Project Lavrador: Week 12

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18 mar 2012, 17:25


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Week 12: Jazz 1, Alternative Country 1, Azerbaijani Folk

Day 78 -
Day 79 -
Day 80 -

Day 81 -
Day 82 -
Day 83 -

Day 84 -

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Day 78: Jazz

Jazz has gradually found my way into my tastes slowly but surely over the years, starting with smooth jazz and then getting into the more serious stuff about a couple of years ago. Mostly good stuff, but I do have to do some digging for it.

To Represent:

Charles Mingus - Mingus Ah Um

Samples:
http://www.youtube.com/watch?v=Z-R11B7EGt0
http://www.youtube.com/watch?v=6sfe_8RAaJ0

Wikipedia:
Charles Mingus Jr. (April 22, 1922 – January 5, 1979) was an American jazz musician, composer, bandleader, and civil rights activist.

Mingus's compositions retained the hot and soulful feel of hard bop and drew heavily from black gospel music while sometimes drawing on elements of Third stream, free jazz, and classical music. Yet Mingus avoided categorization, forging his own brand of music that fused tradition with unique and unexplored realms of jazz.

Mingus focused on collective improvisation, similar to the old New Orleans jazz parades, paying particular attention to how each band member interacted with the group as a whole. In creating his bands, Mingus looked not only at the skills of the available musicians, but also their personalities. Many musicians passed through his bands and later went on to impressive careers. He recruited talented and sometimes little-known artists whom he assembled into unconventional and revealing configurations. As a performer, Mingus was a pioneer in double bass technique, widely recognized as one of the instrument's most proficient players.

Nearly as well known as his ambitious music was Mingus' often fearsome temperament, which earned him the nickname "The Angry Man of Jazz." His refusal to compromise his musical integrity led to many on-stage eruptions, exhortations to musicians, and dismissals.[1]

Because of his brilliant writing for mid-size ensembles—and his catering to and emphasizing the strengths of the musicians in his groups—Mingus is often considered the heir of Duke Ellington, for whom he expressed great admiration. Indeed, Dizzy Gillespie had once claimed Mingus reminded him "of a young Duke", citing their shared "organizational genius."[2]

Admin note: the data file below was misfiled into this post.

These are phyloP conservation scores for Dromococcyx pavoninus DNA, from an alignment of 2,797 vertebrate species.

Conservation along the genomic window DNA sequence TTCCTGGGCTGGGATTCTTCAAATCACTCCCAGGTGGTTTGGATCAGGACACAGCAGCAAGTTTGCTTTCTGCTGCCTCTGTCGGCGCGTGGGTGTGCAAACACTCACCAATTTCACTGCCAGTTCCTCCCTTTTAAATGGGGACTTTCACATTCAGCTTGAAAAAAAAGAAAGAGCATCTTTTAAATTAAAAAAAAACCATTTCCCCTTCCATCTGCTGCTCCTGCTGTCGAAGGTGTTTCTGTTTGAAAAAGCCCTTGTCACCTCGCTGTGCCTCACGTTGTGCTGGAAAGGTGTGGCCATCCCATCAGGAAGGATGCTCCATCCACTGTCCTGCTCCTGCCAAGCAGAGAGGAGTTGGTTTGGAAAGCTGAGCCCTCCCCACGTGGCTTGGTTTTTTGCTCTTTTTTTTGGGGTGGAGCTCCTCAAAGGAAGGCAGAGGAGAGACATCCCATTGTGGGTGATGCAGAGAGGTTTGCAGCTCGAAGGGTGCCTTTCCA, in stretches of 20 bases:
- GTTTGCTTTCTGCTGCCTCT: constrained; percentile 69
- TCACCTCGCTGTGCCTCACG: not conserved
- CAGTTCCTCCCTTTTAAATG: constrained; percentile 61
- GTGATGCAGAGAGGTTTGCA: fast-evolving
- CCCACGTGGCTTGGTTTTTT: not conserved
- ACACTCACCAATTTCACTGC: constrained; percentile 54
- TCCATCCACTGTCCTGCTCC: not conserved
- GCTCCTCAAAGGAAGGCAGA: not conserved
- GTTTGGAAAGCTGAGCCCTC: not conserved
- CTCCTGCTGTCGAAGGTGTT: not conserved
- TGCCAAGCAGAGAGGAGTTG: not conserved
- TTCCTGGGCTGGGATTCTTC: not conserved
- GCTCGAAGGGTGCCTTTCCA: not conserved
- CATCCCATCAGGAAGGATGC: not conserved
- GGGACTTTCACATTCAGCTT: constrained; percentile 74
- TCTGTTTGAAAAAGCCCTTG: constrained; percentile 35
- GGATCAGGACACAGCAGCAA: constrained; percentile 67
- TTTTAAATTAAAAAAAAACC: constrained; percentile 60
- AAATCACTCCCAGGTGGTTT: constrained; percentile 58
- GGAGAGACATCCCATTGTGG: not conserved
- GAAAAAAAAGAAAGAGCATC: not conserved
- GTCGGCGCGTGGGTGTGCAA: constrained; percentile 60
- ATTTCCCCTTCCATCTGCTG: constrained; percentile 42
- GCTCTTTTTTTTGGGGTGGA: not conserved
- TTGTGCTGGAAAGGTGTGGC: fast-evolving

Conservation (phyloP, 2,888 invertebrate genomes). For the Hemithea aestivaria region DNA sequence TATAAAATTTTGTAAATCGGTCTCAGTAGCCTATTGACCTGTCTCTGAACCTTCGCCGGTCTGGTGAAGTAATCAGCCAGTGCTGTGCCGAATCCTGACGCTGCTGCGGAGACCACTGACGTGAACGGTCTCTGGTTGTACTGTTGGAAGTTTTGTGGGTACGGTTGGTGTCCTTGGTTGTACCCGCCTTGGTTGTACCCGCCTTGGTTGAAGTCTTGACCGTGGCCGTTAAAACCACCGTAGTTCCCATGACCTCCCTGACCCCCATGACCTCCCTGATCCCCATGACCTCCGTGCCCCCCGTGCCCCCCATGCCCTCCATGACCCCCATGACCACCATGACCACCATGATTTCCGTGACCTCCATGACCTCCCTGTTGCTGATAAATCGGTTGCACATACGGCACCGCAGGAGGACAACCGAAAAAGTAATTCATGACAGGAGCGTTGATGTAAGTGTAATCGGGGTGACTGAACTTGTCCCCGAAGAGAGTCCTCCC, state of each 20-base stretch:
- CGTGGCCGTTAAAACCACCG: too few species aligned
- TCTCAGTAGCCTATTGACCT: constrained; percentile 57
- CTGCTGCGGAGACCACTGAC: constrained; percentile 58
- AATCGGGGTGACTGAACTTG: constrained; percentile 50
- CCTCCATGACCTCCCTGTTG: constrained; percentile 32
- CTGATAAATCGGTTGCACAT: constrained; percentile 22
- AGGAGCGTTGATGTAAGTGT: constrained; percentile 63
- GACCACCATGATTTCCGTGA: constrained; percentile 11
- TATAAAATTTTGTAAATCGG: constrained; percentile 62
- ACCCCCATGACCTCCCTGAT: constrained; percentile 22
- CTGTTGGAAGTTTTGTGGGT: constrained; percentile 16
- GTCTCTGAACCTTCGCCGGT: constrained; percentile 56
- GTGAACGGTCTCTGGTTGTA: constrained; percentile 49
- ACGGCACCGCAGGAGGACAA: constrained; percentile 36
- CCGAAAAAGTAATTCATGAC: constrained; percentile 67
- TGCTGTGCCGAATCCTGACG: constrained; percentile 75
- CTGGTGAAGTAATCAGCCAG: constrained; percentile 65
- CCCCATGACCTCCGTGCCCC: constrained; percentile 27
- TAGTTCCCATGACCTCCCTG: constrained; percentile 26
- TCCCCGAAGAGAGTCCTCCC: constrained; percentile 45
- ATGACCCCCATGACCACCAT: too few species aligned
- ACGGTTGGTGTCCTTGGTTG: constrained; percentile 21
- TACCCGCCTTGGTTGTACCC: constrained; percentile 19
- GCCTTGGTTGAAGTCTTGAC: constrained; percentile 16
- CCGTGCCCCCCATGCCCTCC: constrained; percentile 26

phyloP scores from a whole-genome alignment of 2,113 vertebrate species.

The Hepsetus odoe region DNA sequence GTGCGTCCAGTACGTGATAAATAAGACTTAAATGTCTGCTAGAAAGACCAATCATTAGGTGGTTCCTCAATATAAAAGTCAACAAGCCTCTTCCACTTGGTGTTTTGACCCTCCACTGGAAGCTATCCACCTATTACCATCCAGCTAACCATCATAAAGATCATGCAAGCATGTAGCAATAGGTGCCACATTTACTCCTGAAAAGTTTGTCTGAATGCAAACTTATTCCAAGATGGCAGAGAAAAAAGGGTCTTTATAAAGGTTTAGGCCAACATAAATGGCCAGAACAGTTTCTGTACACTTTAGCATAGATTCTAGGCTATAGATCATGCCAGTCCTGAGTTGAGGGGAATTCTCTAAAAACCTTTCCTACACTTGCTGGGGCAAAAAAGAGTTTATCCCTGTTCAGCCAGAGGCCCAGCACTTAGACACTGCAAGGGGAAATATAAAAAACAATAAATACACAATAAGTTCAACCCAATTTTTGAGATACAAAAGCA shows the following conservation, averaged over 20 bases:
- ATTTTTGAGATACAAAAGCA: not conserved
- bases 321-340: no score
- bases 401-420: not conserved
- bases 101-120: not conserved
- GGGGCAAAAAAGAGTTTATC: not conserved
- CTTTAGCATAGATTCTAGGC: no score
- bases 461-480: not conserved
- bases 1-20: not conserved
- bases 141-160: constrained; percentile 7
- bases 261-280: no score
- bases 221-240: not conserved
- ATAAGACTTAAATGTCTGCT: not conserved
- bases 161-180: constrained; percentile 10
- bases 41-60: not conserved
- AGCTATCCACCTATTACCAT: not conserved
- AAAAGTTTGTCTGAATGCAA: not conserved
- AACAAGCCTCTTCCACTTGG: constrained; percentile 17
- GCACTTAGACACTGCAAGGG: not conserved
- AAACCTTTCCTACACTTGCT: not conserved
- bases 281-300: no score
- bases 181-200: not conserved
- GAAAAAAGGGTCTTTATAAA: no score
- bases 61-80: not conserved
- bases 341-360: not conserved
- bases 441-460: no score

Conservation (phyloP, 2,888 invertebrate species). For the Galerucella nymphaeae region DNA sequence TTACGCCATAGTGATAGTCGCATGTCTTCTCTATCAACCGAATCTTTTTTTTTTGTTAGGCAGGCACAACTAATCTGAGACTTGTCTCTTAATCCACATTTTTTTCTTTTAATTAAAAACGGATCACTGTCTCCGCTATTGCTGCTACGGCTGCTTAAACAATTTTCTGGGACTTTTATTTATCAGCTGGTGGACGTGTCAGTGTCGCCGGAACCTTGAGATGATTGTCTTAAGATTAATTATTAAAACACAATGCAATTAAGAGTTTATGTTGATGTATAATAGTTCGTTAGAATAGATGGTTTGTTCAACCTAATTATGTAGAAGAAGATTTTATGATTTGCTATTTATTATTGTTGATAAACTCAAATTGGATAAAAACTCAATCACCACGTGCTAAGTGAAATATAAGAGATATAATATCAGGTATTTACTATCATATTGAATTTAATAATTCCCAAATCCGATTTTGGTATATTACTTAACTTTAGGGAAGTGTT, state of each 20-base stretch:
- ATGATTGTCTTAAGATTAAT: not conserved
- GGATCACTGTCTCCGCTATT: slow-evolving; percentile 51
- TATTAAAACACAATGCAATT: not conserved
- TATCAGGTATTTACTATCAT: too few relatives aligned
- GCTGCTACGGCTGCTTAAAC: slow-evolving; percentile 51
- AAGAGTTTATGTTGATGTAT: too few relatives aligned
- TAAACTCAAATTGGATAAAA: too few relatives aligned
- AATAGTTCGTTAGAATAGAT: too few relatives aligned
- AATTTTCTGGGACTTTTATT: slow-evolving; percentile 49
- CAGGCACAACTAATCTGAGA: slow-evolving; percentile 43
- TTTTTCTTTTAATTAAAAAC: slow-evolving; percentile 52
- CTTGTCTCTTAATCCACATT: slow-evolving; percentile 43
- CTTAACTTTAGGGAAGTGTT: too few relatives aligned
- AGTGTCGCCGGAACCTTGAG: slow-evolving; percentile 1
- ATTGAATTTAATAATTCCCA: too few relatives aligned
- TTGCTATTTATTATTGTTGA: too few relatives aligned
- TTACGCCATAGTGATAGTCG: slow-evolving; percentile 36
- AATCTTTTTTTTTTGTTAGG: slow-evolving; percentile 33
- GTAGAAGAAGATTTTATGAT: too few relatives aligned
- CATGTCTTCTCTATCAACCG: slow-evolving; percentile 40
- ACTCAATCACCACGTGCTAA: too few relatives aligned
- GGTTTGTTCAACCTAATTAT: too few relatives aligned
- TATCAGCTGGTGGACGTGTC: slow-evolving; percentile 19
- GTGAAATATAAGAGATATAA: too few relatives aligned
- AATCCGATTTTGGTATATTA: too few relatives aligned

Mingus' music was once believed to be too difficult to play without Mingus' leadership, and Gunther Schuller has suggested that Mingus should be ranked among the most important American composers, jazz or otherwise.[3] However, many musicians play Mingus compositions today, from those who play with the repertory bands Mingus Big Band, Mingus Dynasty, and Mingus Orchestra, to the high school students who play the charts and compete in the Charles Mingus High School Competition.[4]

In 1988, a grant from the National Endowment for the Arts[5] made possible the cataloging of Mingus compositions, which were then donated to the Music Division of the New York Public Library[6] for public use. In 1993, The Library of Congress acquired Mingus's collected papers—including scores, sound recordings, correspondence and photos—in what they described as "the most important acquisition of a manuscript collection relating to jazz in the Library's history".[7]


7.6/10

Bebop to cool jazz to modal styles. Groovy scales and melodies with even a bit of improvisation.

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Day 79: Jazz-Funk

To Represent:

Herbie Hancock - Head Hunters

Samples:
http://www.youtube.com/watch?v=I3vhl88j9jg
http://www.youtube.com/watch?v=wSRir3n1ifg

Wikipedia:
Herbert Jeffrey "Herbie" Hancock (b. April 12, 1940) is an American pianist, keyboardist, bandleader and composer.[1] As part of Miles Davis's "second great quintet," Hancock helped to redefine the role of a jazz rhythm section and was one of the primary architects of the "post-bop" sound. He was one of the first jazz musicians to embrace music synthesizers and funk music (characterized by syncopated drum beats). Hancock's music is often melodic and accessible; he has had many songs "cross over" and achieved success among pop audiences. His music embraces elements of funk and soul while adopting freer stylistic elements from jazz. In his jazz improvisation, he possesses a unique creative blend of jazz, blues, and modern classical music, with harmonic stylings much like the styles of Claude Debussy and Maurice Ravel.

Hancock's best-known solo works include "Cantaloupe Island", "Watermelon Man" (later performed by dozens of musicians, including bandleader Mongo Santamaría), "Maiden Voyage", "Chameleon", and the singles "I Thought It Was You" and "Rockit". His 2007 tribute album River: The Joni Letters won the 2008 Grammy Award for Album of the Year, only the second jazz album ever to win the award after Getz/Gilberto in 1965.

Hancock is a member of Sōka Gakkai International.[2][3]

On July 22, 2011 at a ceremony in Paris, Hancock was named UNESCO Goodwill Ambassador for the promotion of Intercultural Dialogue.